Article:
Vanuatu Climate Field School
Wednesday, 09 January 2013 14:18

A climate change ‘field school’ was recently conducted on Pele Island, Vanuatu, with the goal of strengthening local climate change adaptation capacity.

Vanuatu’s climate is changing, and in response the Vanuatu Government is pursuing a strategic policy emphasising preparedness and adaptation. Climate change in Vanuatu is manifested by an intensification in and increased frequency of climate extremes (storms, heat waves, flooding) and climate variability (El Niño Southern Oscillation). Therefore, sustainable development requires urgent and practical solutions in all sectors.

Adapting to climate change in Vanuatu means much more than building sea walls to protect against sea level rise, and much more than waiting for big donor- or government-funded projects. What Vanuatu requires most urgently is a series of small-scale, inexpensive and easily implemented adaptation actions that everyone can undertake in their rural community. Thus there is a critical need to train government and non-government service providers to deliver these skills and strategies to the communities and individuals they serve.

This inaugural climate change field school on Pele targeted community leaders and provincial government staff in Shefa Province, who received practical training in a range of simple adaptation technologies appropriate in rural Vanuatu. These technologies have been developed and trialled during the last 2 years under the Secretariat of the Pacific Community (SPC)/Deutsche Gesellschaft für Internationale Zusammenarbeit (GIZ) Coping with Climate Change in the Pacific Island Region (CCCPIR) Programme. The 50 participants developed hands-on skills in the technologies of weather observation and recording, livestock husbandry, forest nursery management, food preservation and storage, banana multiplication, citrus grafting, vulnerability assessment, compost toilet construction, sea wall construction, management of marine conservation areas, and honey bee husbandry.

The hands-on training was conducted by a range of local experts from the Department of Meteorology, the National Disaster Management Office, the Department of Agriculture, SPC/GIZ CCCPIR, the Nguna-Pele Marine and Land Protected Area Network, the US Peace Corps, the University of the South Pacific (USP) and the environmental non-governmental organisation Live and Learn. The field school followed a train-the-trainers programme on climate change and disaster risk reduction developed by SPC’s Community Education Training Centre (CETC) with the technical support of SPC/GIZ, the USP-EU Global Climate Change Alliance Project, the Australian Agency for International Development (AusAID), the Secretariat of the Pacific Regional Environment Programme (SPREP) and the United Nations Educational, Scientific and Cultural Organization (UNESCO).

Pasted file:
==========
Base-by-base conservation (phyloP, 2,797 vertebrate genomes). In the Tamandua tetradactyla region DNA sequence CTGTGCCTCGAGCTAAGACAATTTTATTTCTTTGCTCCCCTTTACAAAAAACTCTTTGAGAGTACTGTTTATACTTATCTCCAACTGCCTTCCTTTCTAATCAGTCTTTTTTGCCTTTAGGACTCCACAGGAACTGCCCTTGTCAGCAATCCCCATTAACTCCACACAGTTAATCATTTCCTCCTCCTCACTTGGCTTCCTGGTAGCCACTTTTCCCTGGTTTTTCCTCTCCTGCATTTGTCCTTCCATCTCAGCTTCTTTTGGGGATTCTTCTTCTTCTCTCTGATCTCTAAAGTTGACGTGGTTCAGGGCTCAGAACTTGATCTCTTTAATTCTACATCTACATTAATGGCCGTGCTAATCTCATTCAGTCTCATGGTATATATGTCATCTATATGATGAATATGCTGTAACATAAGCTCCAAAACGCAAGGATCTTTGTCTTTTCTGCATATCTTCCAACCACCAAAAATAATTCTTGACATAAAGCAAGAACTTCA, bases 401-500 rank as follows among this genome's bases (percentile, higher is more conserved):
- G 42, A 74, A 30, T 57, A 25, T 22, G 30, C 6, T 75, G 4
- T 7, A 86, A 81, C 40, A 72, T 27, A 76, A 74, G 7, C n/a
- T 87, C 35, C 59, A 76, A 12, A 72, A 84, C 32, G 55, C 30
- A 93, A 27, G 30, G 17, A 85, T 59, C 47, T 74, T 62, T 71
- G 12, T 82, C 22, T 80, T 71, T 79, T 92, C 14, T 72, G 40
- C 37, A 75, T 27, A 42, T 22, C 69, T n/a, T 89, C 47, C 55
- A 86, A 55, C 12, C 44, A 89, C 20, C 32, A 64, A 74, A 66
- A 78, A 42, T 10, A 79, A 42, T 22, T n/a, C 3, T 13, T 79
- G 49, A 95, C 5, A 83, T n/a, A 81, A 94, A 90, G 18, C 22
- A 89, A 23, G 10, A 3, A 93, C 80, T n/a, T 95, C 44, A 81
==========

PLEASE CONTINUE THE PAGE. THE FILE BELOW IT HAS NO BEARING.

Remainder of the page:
Organised into four sessions, the field school included both hands-on exercises and practical information on natural hazards and disasters in the Pacific; the causes and effects of climate change; climate change vulnerabilities and impacts in Shefa Province; and improving delivery of services in adaptation, emission mitigation and disaster risk reduction.

Richard Jennery, Area Secretary of Emae Island, said, ‘this has been one of the most useful trainings I have ever attended because it took us out of the classroom and into the field, where we really learned what adaptation to climate change is in practice. Provincial officers need to have these skills so that as they channel development to their communities they can make sure that climate change adaptation is the highest priority.’

‘This kind of climate field school on Pele is a model which the government will use in the future in other provinces and islands,’ said Salesa Kaniaha, Manager of the government’s Climate Section.

For more information, contact the SPC/GIZ Climate Change Programme at This e-mail address is being protected from spambots. You need JavaScript enabled to view it or +678 555 2187.